Juron Criner, Arizona
I know, you are scratching your head over this selection and how high I have him rated, but remember Terrell Owens going in the third round, or Marques Colston lasting until the late rounds for the Saints, or Steve Johnson coming out of the late rounds to turn it around for Buffalo? Welcome to this year's "best kept wide receiver" candidate. The success of quarterback Nick Foles is directly linked to the chemistry that he developed the last two years with Criner, as the split end went on to produce two of the school's most productive seasons since the receiver became a full-time starter as a junior.
Just seeing the receiver on the field during 2011 was a great benefit for the team, as the staff was fearful he would miss his final campaign when he was hospitalized after undergoing neurological testing during the offseason. With his size and strength working over the middle of the field, Criner is a perfect fit as an imposing target for the West Coast offense. He is aggressive going for the ball in a crowd, as he knows how to work and settle into the soft areas of the zone. He is more of a possession-type receiver who can move the chains rather than being utilized as a deep threat, but he does show good acceleration and a long stride to generate good real estate after the catch.
Compares to: Terrell Owens — Criner is not going to out-race speedy cornerbacks, but Criner and Foles developed a natural feel for each other over their time as starters. The receiver accounted for 157 of his career 209 catches during their two seasons together, as Foles utilized Criner's size, strength and leaping ability to perfection, showing tremendous confidence in his wideout's ability to outmuscle opponents and get to the ball at its highest point in jump-ball situations. Some other numbers that are certain to impress: He accounted for or set up 44.41 percent of the team's points, best among any receiver targeted as a first- or second-round selection. He pulled in 70.09 percent of the passes targeted to him and averaged a touchdown catch per game. In the red zone, only Blackmon had better success that Criner among receivers projected to go in the first two rounds.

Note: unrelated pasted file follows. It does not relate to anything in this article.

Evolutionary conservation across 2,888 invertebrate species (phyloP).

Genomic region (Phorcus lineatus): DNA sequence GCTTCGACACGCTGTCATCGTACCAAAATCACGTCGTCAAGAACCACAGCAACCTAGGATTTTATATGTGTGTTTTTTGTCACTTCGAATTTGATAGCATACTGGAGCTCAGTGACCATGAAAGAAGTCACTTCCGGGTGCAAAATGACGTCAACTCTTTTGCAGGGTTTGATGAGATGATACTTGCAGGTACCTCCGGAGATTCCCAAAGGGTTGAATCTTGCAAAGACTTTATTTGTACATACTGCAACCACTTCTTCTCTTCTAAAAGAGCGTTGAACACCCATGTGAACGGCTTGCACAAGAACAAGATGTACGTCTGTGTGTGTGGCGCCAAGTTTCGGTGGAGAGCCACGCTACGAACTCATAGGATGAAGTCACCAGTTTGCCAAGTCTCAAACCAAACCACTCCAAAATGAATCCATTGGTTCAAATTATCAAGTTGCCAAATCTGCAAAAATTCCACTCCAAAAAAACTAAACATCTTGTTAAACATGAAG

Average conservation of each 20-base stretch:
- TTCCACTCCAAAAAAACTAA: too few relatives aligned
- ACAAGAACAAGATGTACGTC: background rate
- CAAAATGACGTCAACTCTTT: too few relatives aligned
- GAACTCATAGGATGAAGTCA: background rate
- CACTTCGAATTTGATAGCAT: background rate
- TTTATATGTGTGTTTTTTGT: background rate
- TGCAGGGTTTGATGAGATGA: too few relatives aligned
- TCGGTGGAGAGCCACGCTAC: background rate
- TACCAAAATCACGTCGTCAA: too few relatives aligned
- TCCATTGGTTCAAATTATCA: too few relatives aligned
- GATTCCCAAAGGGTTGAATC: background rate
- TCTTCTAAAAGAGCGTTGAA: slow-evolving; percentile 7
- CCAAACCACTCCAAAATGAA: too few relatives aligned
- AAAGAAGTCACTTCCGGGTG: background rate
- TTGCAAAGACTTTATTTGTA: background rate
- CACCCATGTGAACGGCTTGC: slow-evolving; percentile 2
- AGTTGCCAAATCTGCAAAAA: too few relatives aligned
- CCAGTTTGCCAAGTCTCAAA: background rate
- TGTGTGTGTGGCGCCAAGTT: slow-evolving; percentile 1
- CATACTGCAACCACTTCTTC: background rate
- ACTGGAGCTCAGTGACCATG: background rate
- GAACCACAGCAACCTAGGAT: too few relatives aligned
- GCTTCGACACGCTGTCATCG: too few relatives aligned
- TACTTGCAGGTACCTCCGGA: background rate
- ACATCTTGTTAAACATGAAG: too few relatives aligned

T.Y. Hilton, Florida International
This kid did everything but sell popcorn in the stands at FIU. Hilton began the 2011 season nursing a hamstring injury and closed his career with a deep thigh contusion. In between, he ranked eighth nationally with a 30.44-yard kickoff return average and 19th with 145.85 all-purpose yards per game. He set school season records with 72 receptions for 1,038 yards (14.42 ypc), finding the end zone with seven of those grabs. He returned a punt 97 yards for a touchdown and scored on a reverse in 12 starting assignments at split end.
Given clearance from the team's trainers to participate Golden Panthers' pro Day in late March, Hilton showed NFL talent evaluators why he has rewritten numerous school and Sun Belt Conference receiving, punt return and kickoff return records. In his first opportunity to run for pro scouts, the school's all-time leading receiver was clocked at 4.37 seconds in the 40-yard dash while running into the wind.
Hilton's leaping ability was on display next, as he measured 9 feet, 11 inches in the broad jump with a 39 1/2-inch vertical jump. He then performed in the shuttle drills, as he was timed at 4.36 seconds in the 20-yard shuttle and 7.03 in the three-cone drill, easing any concerns anybody might have had in regards to his lateral agility.
Compares to: Chicago's Devin Hester — He's not uber-fast like Hester, but is a much better receiving option. Look at what he's done on the field: In 50 games, he scored 24 touchdowns on 229 receptions. As a returner, he scored four times behind a 27.19-yard kickoff average, averaged 12.53 yards with two touchdowns as a punt returner, ran for seven scores on 69 carries and even threw for a touchdown, all while he was amassing 7,498 yards.
Dave-Te Thomas has more than 40 years of experience scouting for the NFL. With the NFL Draft Report, Thomas handles a staff that evaluates and tests college players before the draft and prepares the NFL's official Draft Packet, which is distributed to all 32 teams prior to the draft.
Bill Huber is publisher of Packer Report magazine and PackerReport.com and has written for Packer Report since 1997. E-mail him at firstname.lastname@example.org, or leave him a question in Packer Report's subscribers-only Packers Pro Club forum. Find Bill on Twitter at twitter.com/PackerReport.